Video games: Design/Play/Disrupt

Review of the V&A exhibition on Video games.

V&A Review: Videogames: Design/Play/Disrupt Screenshot, Journey ™ © 2012, 2014 Sony Interactive Entertainment LLC. Journey is a trademark of Sony Interactive Entertainment LLC. Developed by Thatgamecompany.

From the mid-2000s to now, video games have slowly revolutionised the ways in which we communicate within society. Our lives are enmeshed by them. These hugely codified systems make it increasingly challenging for us to define digital reality apart from the physical. Looking back over the past 15 years, this exhibition serves to materialises the digital. It is an investigation into the creative processes involved in video games stretching from designer to player.

Walking into the exhibition, you are immediately struck by the expansive Victorian architecture that is a sure contrast to video gaming. The space is divided up by panels of metallic mesh that span from the floor up to the roof. Despite being segmented, the material unusually allows you to both see and hear what is happening throughout the entire space. Flashing screens dominate the building, each radiating an undying heat. In this quantity, it is clear of the privilege that Western society must produce and consume digital media. I can only imagine how different the space must feel when the electricity is turned off at night.

The exhibition structure felt comparable to a gaming convention. It employed displays that looked to be selling the game experience to us, even as visitors. One game that received a lot of interest was Journey, an indie adventure game developed by Thatgamecompany. Footage from the gameplay could be seen on a huge LED panel overhead. The serene desert landscape world that the game is set in is stunning, which deservingly has won multiple BAFTA and VGX awards for its contribution to the platform. Next to this were a series of display cases and small screens showing the workflow in order to achieve the games realistic whimsical effect. The protagonist character who floats and dashes across the desert waterscape is a feat of animation. Taken from real life movements of people walking across a sand dune and repurposed into a game engine, it is exciting to see the full working process. It makes viewers aware of the level of experimentation and labor required to create worlds that are compelling for players to inhabit.

After focusing on how some iconic games were made, the exhibition led into three spaces which explored the social effects of the video gaming industry as a whole. As individual spaces, these rooms contained excellent resources and works tackling current issues, such as underrepresentation in the gaming industry for women and those from BAME backgrounds. By this point however, the exhibition had become   quite diluted and completely overwhelming. The amalgamation of game processes, eSports/voyeur culture and industry representation on hundreds of screens created a sensory overload.

Saying this, the exhibition does reflect the experience of digesting information both online and in gaming scenarios. Towards the end of the exhibition, you enter a huge space with a truck sized LED screen floating in the sky. Commanding so much attention, people can be seen forever gawping into its endless abyss. The video shown provided a commentary to the culture that has emerged from Youtube and Twitch, which dominate as video streaming platforms for online gaming. They both serve as spaces to not only watch others play live but provide an extensive and forever growing archive of videos that continue to receive billions of views each day. As these videos are usually viewed at home, to bring them into the gallery really emphasized the online communities that have risen from gaming in the past decade.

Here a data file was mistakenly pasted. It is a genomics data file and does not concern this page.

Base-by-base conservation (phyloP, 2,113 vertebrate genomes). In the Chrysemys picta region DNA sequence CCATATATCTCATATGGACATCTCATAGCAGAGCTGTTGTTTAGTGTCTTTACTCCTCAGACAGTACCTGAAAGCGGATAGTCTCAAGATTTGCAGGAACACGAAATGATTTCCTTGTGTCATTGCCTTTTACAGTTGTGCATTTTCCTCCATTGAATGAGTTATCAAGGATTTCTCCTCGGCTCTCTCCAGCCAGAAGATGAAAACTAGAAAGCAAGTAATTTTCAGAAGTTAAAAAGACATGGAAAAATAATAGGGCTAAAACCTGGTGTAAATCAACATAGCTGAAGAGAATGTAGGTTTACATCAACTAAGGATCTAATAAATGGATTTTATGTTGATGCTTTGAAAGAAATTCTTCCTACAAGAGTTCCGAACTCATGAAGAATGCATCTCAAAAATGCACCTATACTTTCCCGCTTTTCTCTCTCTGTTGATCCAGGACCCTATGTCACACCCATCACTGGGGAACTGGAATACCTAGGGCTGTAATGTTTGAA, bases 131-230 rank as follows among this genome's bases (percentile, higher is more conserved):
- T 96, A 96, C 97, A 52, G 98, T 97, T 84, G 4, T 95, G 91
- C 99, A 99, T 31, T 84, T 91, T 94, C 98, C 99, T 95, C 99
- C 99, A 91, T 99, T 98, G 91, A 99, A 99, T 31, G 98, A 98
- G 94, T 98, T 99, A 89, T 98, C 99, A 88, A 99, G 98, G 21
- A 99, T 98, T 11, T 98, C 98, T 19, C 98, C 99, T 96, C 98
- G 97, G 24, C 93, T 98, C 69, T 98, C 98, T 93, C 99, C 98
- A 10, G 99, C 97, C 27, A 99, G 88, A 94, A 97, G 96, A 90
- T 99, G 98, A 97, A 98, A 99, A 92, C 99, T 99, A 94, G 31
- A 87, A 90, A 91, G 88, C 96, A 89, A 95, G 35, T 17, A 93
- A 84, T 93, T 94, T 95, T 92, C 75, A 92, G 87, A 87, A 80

As the show opens up a conversation about game design, it is apparent that we must continue to talk/play collaboratively. Online gaming is a huge part of our society now, with the capabilities of being a largely solitary activity to one that is incredibly sociable. There is a wide discrepancy in the ways that this exhibition has explored the industry, which should provide recognition for more museums and galleries to feature this as an artistic medium.

So how does the future look for video games? Built between gaming and social networking, it is predicted that we will see a revival of mobile based role play games like Facebook’s Farmville. The sharing of gaming experience is surely also set to rise, as we will not only be playing games but continuously watching others play them too.

For Cherwell, maintaining editorial independence is vital. We are run entirely by and for students. To ensure independence, we receive no funding from the University and are reliant on obtaining other income, such as advertisements. Due to the current global situation, such sources are being limited significantly and we anticipate a tough time ahead – for us and fellow student journalists across the country.

So, if you can, please consider donating. We really appreciate any support you’re able to provide; it’ll all go towards helping with our running costs. Even if you can't support us monetarily, please consider sharing articles with friends, families, colleagues - it all helps!

Thank you!